More and more companies are incorporating the UN’s 17 Sustainable Development goals into their business strategies and goals. The challenge is to make the goals specific and being able to prioritize between them. This kind of consistent approach to working with the Development Goals is still lacking in the Danish market, according to a report published by the accounting- and consultancy firm PwC.
In this area, there is a lot to do for Nanna Gudmandsen. She is part of the first generation of “sustainability indigenous” engineers. And her professional challenge and passion is to enable NIRAS’ clients to use the Development Goals as standard points of reference, when they commence comprehensive building projects, such as metro stations and office domiciles.
On her latest project, she assisted Metroselskabet, the Danish metro association, when they needed inspiration as to how the UN’s 17 Sustainable Development Goals will impact future metro lines, and she helped Aarhus Vand, a Danish water company, who commenced construction of a new sustainable domicile for their employees.
“I value being an ambassador for sustainable buildings. The more experience we gain from our clients, the better we become at understanding the ways in which the goals affect their business and building projects. Several clients wonder why they don’t naturally integrate the Development Goals into their projects and e.g. make demands to their suppliers. The next step for the building industry is to start exchanging their experiences with each other, instead of working individually with their own tools and concepts. I would like to encourage this,” Nanna says.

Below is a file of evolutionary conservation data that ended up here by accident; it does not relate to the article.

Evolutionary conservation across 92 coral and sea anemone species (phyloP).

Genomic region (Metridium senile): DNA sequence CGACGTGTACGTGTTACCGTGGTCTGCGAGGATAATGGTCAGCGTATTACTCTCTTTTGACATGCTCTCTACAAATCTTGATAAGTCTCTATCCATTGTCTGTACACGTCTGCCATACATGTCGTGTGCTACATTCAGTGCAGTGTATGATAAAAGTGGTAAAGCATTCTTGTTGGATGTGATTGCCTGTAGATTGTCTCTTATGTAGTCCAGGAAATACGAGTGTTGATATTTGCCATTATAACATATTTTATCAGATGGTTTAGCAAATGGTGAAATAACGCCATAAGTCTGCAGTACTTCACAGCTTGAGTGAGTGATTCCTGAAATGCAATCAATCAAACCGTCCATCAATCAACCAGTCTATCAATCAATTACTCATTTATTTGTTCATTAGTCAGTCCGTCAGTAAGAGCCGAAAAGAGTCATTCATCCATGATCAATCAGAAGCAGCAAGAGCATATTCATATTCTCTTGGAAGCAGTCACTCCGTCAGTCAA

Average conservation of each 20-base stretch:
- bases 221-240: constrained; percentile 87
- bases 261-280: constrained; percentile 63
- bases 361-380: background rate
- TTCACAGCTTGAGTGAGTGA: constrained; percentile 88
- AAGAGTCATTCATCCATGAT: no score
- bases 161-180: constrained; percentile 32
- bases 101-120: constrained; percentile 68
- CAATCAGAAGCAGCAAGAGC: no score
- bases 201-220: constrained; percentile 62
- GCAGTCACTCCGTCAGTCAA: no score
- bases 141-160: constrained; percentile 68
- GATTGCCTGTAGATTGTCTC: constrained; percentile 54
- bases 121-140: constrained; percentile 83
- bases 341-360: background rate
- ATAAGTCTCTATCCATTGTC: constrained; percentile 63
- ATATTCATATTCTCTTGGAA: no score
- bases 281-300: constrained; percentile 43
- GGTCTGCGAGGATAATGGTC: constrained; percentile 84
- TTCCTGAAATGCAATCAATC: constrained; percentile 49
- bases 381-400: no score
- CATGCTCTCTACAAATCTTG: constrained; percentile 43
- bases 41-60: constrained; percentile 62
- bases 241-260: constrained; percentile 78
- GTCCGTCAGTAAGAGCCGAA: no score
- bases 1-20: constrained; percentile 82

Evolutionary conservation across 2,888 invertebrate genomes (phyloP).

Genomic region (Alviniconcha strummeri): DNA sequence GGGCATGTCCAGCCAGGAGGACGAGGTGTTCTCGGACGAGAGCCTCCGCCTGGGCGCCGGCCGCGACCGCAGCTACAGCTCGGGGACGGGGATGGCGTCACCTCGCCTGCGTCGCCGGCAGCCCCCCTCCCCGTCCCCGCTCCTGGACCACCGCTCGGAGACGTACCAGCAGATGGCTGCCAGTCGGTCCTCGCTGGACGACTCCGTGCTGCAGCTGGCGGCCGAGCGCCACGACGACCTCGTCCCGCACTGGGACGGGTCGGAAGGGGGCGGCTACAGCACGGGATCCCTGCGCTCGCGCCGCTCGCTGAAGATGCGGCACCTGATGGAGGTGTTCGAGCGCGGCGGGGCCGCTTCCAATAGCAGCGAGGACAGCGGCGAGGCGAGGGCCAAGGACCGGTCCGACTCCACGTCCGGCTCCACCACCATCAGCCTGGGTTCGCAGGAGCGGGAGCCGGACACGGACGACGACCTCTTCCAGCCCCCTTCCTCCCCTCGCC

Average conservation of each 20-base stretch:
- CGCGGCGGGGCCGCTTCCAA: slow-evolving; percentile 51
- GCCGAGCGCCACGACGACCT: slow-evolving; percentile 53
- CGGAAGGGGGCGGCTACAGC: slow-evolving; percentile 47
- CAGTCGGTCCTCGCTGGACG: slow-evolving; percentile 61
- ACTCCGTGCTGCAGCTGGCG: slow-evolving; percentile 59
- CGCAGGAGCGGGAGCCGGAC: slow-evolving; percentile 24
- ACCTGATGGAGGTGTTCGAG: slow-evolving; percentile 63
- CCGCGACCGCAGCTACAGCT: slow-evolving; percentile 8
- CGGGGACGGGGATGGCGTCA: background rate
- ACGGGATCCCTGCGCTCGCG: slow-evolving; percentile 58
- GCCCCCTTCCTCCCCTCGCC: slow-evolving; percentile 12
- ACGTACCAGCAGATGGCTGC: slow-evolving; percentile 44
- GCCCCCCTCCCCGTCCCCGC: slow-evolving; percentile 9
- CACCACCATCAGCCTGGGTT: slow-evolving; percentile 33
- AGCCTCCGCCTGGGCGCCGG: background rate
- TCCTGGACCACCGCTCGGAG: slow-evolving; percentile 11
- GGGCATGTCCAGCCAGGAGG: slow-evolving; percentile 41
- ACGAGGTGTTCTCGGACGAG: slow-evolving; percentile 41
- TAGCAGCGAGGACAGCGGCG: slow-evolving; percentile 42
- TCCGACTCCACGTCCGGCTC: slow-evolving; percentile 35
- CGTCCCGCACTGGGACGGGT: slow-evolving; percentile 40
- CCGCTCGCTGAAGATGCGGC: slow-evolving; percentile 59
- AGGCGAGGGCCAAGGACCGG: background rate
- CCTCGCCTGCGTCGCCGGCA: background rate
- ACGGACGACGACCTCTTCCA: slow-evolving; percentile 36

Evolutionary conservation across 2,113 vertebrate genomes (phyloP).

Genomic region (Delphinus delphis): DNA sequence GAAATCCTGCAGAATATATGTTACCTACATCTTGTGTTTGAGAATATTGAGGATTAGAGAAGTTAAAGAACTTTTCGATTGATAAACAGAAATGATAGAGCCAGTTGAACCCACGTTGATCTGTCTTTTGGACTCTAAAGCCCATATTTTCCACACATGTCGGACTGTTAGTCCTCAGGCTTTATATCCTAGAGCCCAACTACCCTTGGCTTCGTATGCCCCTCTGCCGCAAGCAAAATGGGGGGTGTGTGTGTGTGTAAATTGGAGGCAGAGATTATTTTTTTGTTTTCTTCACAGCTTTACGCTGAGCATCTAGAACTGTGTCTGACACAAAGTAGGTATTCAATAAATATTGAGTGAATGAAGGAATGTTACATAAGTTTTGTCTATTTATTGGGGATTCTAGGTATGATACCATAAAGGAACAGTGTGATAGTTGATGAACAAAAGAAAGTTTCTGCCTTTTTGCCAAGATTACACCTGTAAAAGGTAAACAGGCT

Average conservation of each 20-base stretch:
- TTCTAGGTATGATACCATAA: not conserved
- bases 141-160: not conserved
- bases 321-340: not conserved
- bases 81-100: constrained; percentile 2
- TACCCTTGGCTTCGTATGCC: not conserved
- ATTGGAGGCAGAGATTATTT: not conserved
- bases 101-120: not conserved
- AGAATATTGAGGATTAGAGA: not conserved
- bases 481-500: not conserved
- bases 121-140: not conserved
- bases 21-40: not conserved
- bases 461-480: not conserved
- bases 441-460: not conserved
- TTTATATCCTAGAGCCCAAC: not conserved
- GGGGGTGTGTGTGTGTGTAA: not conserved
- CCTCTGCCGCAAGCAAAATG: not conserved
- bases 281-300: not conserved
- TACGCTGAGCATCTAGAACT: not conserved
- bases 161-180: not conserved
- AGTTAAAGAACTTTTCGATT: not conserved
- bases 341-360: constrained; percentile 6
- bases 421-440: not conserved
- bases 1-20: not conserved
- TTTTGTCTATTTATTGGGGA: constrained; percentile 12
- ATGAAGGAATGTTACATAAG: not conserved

Tools to promote sustainable buildings
When the management team for building in NIRAS sought to establish a committee to work with initiatives within sustainable buildings, Nanna was eager to raise her hand. Nanna received the role as a tour guide for her colleagues in their journey towards making the UN’s Sustainable Development Goals become an integrated part of NIRAS’ projects.
One of the initiatives Nanna has contributed to is the process tool SDG Measure, which can help determine how a building can become as sustainable as possible.
“SDG Measure can measure on different variables and determine to what extent e.g. solar cells, wood, or recycled materials affect the sustainability of a building. With this tool, we can support our clients in translating the Development Goals to the context of their particular building, and make sustainability measurable,” Nanna explains.
A role model for the next generation of engineers
The thing about creating logical rooms and buildings has been an interest of Nanna’s since her childhood. And this passion led her all the way to an education and career in engineering.
“In Denmark we spend a lot of time indoors. It is consequently important that rooms and buildings appeal to people aesthetically and are comfortable to be in,” Nanna says.
With her passion for the UN’s 17 Development Goals as a common language for a more sustainable future, Nanna also takes responsibility and passes her expertise along to the next generation. Many children are learning about the Development Goals from an early age, and Nanna has multiple times volunteered as an educator for young students in the 9th grade and in high school. These students get a chance to test their abilities as sustainability entrepreneurs and work on initiatives with help and feedback from Nanna.
“All of the climate-related challenges, which we face today can be alleviated, countered, and prevented by engineers. If children and young people want to have a future with a meaningful job, I highly recommend engineering. This is something I would like to be a role model for,” Nanna says.